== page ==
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On 19 June 2017 the BBC reported, ‘A man has been arrested on suspicion of terror offences after he drove a van into a group of worshippers close to a mosque in north London. One man, who had taken ill before the attack began, died and nine others were taken to hospital, some of whom were critically injured. The terror attack happened shortly before 00:20 BST on Monday, 19 June, when the vehicle mounted the pavement outside Muslim Welfare House – which is also a community centre – on Seven Sisters Road’. click here.

Selection of Responses – Muslim civil society, media, faith groups, politicians, blogs

Muslim civil society

The Finsbury Park Mosque condemns in the strongest terms a heinous terrorist attack earlier this morning in Finsbury Park, north London which resulted in many injured and reported fatalities. The van driver deliberately mowed down Muslim men and women leaving late evening prayers from Finsbury Park Mosque and Muslim Welfare House just after midnight. This is a callous terrorist attack, which coincides with the murdered MP, Jo Cox anniversary. We are extremely unhappy with the mainstream media not reporting this as a terrorist attack, whereas they are very swift in describing attacks involving individuals professing to be Muslims and acting in the name of Islam. We need fair and balanced reporting from the media; it is completely unacceptable that the media choses to engage in selective reporting. Mohammed Kozbar, the chairman of the Mosque described the incident as “a cowardly attack which is no different than the attacks in Manchester and London, our community is in shock, our thought and prayer with those who have been effected by this”. Finally, our thoughts and prayers are with the victims and their families. We urge all attending mosques and going about their business to remain vigilant in this difficult time. click here.

Harun Khan, Secretary General of the Muslim Council of Britain said: “. . .During the night, ordinary British citizens were set upon while they were going about their lives, completing their night worship. My prayers are with the victims and their families. It appears from eye witness accounts that the perpetrator was motivated by Islamophobia.  Over the past weeks and months, Muslims have endured many incidents of Islamophobia, and this is the most violent manifestation to date. Given we are approaching the end of the month of Ramadan and the celebration of Eid with many Muslims going to local mosques, we expect the authorities to increase security outside mosques as a matter of urgency. Muslim communities have been calling for increased action to tackle the growth in hate crime for many years and transformative action must now be taken to tackle not only this incident but the hugely worrying growth in Islamophobia. Many will feel terrorised, no doubt be angry and saddened by what has taken place tonight. We urge calm as the investigation establishes the full facts, and in these last days of Ramadan, pray for those affected and for justice.” click here.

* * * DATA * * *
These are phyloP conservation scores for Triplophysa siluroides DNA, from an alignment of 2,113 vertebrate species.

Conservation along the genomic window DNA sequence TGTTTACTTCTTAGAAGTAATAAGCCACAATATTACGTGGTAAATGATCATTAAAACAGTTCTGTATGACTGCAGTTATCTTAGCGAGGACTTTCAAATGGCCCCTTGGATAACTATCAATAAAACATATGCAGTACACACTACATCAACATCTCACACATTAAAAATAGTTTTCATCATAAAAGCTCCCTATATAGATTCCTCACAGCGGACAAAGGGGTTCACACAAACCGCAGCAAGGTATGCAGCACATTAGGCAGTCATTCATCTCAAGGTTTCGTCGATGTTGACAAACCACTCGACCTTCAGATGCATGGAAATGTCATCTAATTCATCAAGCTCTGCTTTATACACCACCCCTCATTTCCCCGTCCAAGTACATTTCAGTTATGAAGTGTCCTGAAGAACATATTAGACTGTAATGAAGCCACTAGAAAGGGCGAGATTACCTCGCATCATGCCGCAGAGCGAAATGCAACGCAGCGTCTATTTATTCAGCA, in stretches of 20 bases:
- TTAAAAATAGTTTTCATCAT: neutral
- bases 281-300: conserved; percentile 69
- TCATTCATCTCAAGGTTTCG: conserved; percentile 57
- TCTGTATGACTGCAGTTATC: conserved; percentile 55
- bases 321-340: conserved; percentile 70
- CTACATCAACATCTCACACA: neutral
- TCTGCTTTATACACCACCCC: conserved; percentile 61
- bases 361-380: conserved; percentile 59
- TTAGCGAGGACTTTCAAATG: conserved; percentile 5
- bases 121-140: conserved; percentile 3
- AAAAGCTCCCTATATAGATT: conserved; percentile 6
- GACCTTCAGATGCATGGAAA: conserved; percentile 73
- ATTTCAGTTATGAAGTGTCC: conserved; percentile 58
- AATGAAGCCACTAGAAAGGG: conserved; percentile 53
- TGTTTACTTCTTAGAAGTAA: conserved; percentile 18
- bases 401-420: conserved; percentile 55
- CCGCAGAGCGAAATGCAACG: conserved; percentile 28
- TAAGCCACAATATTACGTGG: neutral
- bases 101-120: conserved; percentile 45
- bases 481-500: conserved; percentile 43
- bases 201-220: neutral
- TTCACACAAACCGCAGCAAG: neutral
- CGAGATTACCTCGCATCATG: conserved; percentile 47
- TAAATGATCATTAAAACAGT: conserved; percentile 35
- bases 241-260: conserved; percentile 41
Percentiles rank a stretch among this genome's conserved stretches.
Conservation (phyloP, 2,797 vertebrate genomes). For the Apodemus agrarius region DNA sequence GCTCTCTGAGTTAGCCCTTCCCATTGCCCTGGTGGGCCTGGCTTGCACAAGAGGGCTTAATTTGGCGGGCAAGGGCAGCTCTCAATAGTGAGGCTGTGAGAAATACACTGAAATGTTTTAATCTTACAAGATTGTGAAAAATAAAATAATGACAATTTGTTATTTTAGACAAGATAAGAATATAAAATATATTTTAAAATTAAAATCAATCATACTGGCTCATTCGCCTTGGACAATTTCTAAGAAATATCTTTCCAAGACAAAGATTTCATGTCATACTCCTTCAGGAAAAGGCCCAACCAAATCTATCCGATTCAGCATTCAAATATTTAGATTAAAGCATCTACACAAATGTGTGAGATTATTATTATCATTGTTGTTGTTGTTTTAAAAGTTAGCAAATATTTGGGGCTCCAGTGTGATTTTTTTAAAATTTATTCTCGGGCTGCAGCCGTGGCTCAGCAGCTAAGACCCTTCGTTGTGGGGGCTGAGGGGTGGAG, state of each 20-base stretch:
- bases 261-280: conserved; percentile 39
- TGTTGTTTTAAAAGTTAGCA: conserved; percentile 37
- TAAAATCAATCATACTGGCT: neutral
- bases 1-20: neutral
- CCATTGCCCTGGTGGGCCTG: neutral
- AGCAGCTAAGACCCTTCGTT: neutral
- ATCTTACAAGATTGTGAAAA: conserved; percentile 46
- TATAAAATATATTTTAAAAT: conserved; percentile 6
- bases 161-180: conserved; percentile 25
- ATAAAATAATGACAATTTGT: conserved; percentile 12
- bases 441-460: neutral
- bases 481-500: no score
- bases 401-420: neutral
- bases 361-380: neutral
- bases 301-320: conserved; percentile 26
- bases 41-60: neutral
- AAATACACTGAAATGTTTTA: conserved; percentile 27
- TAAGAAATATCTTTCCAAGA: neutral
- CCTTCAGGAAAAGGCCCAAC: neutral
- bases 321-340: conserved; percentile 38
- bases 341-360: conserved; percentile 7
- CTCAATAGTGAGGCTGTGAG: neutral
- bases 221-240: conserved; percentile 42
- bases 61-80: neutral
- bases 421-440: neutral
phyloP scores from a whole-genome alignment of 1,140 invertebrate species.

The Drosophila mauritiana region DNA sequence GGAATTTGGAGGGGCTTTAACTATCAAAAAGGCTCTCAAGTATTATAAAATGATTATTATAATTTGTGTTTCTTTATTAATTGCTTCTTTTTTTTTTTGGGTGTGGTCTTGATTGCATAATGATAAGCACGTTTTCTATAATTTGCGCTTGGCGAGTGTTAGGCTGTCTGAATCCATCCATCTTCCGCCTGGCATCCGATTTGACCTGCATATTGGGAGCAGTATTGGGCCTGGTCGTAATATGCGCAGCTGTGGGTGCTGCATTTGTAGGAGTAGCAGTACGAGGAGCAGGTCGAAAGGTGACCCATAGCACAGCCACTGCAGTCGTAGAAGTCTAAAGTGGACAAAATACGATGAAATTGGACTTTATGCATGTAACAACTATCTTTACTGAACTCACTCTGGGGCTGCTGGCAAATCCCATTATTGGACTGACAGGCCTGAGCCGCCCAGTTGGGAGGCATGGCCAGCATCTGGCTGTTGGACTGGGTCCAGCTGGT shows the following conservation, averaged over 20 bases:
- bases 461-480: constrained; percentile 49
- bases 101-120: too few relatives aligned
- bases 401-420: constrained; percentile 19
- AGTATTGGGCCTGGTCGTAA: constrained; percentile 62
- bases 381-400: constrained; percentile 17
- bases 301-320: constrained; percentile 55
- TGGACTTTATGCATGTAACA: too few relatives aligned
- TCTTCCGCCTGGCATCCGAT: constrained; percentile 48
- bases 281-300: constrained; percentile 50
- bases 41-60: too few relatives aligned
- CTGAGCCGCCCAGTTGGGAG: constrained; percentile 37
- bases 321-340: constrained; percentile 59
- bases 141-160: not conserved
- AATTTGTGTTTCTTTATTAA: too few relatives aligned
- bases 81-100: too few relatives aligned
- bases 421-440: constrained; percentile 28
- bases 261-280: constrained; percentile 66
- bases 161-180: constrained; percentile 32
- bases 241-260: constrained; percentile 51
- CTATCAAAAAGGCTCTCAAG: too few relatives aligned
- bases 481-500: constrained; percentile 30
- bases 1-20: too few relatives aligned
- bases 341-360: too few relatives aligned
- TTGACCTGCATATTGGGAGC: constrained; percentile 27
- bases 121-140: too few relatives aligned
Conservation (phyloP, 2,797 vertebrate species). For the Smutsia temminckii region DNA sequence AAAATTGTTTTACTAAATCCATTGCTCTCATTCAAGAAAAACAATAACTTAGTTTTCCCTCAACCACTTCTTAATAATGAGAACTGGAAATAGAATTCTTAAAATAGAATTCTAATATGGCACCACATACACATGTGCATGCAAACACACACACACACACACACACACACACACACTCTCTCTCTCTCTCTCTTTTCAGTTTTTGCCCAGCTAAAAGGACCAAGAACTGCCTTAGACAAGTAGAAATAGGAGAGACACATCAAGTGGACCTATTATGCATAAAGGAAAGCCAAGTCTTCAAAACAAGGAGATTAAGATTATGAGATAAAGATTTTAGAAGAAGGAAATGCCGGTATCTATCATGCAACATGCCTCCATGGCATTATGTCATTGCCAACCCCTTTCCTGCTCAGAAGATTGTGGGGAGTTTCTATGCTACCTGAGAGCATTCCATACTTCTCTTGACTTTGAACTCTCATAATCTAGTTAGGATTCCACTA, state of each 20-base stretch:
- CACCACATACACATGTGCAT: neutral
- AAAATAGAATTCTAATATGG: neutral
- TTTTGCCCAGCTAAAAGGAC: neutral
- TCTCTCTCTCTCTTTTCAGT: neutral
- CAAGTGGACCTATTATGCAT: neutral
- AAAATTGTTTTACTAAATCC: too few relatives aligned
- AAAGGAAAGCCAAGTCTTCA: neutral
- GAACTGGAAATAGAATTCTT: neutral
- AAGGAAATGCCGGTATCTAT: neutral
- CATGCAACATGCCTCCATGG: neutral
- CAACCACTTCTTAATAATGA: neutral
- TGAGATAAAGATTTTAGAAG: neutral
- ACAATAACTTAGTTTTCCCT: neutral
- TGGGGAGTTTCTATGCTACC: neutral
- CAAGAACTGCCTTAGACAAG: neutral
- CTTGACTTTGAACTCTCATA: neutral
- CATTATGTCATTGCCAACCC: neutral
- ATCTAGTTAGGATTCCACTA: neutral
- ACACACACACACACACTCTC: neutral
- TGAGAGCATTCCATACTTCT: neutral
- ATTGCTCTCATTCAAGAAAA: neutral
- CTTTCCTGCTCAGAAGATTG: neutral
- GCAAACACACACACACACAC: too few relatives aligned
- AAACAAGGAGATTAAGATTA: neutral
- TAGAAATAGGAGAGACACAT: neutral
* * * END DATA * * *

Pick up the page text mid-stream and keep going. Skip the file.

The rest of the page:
Media comment

Nesrene Malik in the Guardian, ‘Any claims that anti-Muslim violence is not encouraged by tabloid culture, reactionary politics and tolerance of hate speech are just as flawed as the “it is nothing to do with Islam” response to jihadist terrorism. In the same way that the radicalising influence of websites, some clerics and Muslim organisations needs to be addressed, we now need to confront the fact that Islamophobia has its preachers too. After the Manchester Arena attack, Katie Hopkins called for a “final solution”. She deleted her tweet and apologised for it, but it did not, to be frank, seem out of character. The fact that she is still employed by the Daily Mail, occupied until recently a prime time slot on LBC and is defended vigorously on the grounds of freedom of speech is an illustration of the extent to which we apply double standards. The uncomfortable truth is that Hopkins and her ilk are given permission to spout invective because they are seen by some as “one of our own” – and therefore in a different category, tolerated and excused.’ click here.

Faith group responses

Archbishop of Canterbury, Justin Welby